Language Learning And Content Learning Go Hand In Hand
Language is not learned in isolation. Language and content learning develop together in ever increasing complexity. The first, most visible (audible) layer is easiest to note as it is based in concrete, experiential learning. The next "layer" builds on
this and so on. In point form, this is how it works:
- Learner uses language to describe what s/he can see, hear, touch directly.
- Language use focuses on what the learner knows from her own experiences in daily life, what she has heard and seen directly but cannot see or hear at the moment. (language of home and neighbourhood)
- The learner can now describe what she has not yet experienced directly but can imagine - usually with the help of pictures, dramatizations, charts, etc. (instructional level tasks)
- The learner is able to discuss what is brought to mind through the spoken or written or printed word, with minimal help from visuals. (independent learning level tasks)
NB: Each ESL learner designated as such brings additional funding into the school system where s/he attends school. There is currently a five-year cap on additional ministry funding for ESL support service. Given all the variables above, there will certainly
be some learners whose funding timeframe has run out but who are still in need of support. It should be noted that this is a cap on FUNDING, not support. Some individuals simply require a longer time to acquire full academic competency in English.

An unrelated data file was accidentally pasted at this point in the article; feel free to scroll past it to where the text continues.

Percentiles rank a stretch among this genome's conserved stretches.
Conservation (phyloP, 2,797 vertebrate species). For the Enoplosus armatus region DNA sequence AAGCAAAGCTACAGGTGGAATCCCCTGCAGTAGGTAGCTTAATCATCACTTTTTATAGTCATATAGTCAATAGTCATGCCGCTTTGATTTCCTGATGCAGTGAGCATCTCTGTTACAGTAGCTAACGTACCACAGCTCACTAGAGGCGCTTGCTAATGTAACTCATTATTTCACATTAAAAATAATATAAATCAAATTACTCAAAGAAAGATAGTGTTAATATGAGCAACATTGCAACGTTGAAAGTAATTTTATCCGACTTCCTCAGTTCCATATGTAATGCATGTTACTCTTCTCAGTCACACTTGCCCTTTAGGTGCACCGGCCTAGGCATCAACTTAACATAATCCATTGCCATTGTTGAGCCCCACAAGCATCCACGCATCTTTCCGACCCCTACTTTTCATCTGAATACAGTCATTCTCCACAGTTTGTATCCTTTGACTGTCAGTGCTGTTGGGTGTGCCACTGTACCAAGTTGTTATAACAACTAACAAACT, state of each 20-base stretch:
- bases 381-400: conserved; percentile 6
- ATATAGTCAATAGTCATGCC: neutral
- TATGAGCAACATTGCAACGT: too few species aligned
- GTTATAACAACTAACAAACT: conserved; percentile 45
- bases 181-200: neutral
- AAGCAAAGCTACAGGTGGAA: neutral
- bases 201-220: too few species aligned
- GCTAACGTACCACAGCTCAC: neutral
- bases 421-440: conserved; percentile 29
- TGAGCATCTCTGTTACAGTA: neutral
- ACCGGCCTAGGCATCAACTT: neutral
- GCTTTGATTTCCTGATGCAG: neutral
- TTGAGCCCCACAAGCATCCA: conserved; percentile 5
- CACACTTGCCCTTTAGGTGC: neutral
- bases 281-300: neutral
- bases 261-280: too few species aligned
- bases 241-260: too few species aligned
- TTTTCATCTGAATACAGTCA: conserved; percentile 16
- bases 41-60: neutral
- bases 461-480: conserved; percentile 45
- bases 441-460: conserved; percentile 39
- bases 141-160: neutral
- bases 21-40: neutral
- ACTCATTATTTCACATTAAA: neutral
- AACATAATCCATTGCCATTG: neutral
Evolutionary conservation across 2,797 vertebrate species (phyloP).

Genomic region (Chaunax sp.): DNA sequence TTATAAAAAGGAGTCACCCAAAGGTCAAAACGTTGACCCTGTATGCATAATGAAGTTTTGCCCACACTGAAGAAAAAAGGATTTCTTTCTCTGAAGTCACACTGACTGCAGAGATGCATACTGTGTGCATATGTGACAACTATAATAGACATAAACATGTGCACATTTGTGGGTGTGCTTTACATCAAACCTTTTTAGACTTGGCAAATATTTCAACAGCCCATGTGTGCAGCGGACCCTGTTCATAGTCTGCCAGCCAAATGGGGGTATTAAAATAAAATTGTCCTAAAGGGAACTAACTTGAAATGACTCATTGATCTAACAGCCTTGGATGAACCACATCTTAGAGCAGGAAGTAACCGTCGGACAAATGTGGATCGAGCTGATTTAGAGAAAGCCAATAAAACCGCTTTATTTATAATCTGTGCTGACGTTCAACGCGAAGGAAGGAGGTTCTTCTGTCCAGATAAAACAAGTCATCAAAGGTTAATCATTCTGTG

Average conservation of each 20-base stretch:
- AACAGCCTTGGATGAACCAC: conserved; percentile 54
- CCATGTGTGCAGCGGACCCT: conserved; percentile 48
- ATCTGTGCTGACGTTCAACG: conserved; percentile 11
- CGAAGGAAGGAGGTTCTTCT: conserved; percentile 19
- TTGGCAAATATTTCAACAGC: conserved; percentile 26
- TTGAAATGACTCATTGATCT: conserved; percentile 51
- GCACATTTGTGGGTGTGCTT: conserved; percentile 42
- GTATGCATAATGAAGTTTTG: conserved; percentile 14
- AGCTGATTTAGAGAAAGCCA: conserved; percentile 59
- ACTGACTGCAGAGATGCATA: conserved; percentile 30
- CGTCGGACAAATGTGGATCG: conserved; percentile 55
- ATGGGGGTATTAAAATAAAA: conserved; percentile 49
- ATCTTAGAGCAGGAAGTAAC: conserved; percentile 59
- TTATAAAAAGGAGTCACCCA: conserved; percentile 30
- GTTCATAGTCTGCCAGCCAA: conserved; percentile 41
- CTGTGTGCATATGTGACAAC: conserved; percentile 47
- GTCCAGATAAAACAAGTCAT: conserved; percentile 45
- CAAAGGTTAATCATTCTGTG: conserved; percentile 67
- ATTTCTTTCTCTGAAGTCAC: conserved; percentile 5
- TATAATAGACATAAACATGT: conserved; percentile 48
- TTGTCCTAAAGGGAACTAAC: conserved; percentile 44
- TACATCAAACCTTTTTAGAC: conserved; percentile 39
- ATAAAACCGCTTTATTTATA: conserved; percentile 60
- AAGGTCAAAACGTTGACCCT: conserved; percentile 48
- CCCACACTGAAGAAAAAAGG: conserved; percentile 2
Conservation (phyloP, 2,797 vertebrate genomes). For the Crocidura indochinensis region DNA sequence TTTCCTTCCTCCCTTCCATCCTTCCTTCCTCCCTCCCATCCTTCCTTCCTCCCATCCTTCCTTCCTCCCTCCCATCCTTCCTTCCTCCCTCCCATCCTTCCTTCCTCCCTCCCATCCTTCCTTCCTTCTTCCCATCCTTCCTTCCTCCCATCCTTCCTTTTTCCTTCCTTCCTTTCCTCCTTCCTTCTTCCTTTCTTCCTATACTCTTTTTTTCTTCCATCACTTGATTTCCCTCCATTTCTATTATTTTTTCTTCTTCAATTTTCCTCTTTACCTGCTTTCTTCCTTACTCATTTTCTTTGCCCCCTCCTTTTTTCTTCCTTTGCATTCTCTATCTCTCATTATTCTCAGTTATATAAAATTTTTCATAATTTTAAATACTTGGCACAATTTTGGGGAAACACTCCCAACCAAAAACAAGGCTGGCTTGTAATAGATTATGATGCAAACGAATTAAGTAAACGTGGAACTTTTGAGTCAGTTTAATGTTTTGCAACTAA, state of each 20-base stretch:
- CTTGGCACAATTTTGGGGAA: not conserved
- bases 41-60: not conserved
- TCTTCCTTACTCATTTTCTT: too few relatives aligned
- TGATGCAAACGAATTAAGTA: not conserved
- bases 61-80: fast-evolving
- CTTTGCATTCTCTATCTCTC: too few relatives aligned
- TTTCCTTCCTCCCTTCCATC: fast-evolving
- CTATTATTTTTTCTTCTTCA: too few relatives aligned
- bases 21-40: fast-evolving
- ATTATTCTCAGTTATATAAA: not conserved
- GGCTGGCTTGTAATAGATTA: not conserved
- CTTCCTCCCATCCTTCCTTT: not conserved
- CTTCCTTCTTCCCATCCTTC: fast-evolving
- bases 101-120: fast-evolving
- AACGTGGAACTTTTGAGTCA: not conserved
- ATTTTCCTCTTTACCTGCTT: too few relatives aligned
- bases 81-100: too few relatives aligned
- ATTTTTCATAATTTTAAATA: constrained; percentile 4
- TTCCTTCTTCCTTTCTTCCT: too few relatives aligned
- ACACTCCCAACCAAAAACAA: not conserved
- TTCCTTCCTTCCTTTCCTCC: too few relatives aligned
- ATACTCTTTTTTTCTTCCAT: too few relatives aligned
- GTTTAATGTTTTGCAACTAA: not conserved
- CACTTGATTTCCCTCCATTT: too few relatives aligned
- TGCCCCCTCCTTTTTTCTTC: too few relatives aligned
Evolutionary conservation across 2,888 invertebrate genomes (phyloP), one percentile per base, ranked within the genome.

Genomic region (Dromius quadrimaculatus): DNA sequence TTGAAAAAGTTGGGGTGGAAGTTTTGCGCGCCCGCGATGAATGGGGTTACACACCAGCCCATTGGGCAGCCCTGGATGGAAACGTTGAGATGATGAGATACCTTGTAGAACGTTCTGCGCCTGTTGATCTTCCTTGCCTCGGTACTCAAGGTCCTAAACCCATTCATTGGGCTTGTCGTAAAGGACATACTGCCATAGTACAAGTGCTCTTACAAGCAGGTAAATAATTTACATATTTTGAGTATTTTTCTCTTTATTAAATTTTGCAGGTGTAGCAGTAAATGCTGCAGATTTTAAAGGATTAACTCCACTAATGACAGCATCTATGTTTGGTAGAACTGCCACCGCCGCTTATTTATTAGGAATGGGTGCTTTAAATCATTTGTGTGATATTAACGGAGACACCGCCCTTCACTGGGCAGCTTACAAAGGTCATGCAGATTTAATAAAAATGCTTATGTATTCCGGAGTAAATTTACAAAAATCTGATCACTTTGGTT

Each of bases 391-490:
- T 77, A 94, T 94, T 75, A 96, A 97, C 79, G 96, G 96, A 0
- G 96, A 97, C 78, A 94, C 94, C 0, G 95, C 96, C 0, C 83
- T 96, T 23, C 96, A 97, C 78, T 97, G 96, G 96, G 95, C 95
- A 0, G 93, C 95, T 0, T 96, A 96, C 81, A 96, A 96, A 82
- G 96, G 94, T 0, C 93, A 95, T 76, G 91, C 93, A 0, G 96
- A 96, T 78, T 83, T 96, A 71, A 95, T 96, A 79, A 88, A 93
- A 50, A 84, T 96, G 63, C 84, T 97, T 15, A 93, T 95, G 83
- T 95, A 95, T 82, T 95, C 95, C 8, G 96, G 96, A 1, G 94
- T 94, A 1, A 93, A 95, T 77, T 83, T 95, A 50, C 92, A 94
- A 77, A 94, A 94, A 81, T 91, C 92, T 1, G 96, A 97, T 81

This does NOT automatically imply they have learning difficulties.
What about using the first language?
It is very important that learners continue to develop their first language(s). For example, research has shown that if a student is able to read and write in the home language, these skills support a relatively rapid tranfer to reading and writing in
English – regardless of what the home language is.
”Study after study has demonstrated that there is a strong and positive correlation between literacy in the native language and learning English, and that the degree of children’s native language proficiency is a strong predictor of their English language
development. Literacy in a child’s native language establishes a knowledge, concept and skills base that transfers from native language reading to reading in a second language.” (Beth Antunez, 2002) (full article is available here )
Not only does this support learning in English , it also support the continuation of the learner’s cognitive development. Starting over again in a new language learning numbers and colours is a giant step backwards for these learners. They will need your
support to continue their academic development from where it was left off in the home country. Integrating language and content learning is the best way to do this. Finally, continued advancement in the home language fosters positive self-esteem,
celebrates and acknowledges the culture(s) of the home, and has the ultimate benefit of providing a variety of opportunities later in life.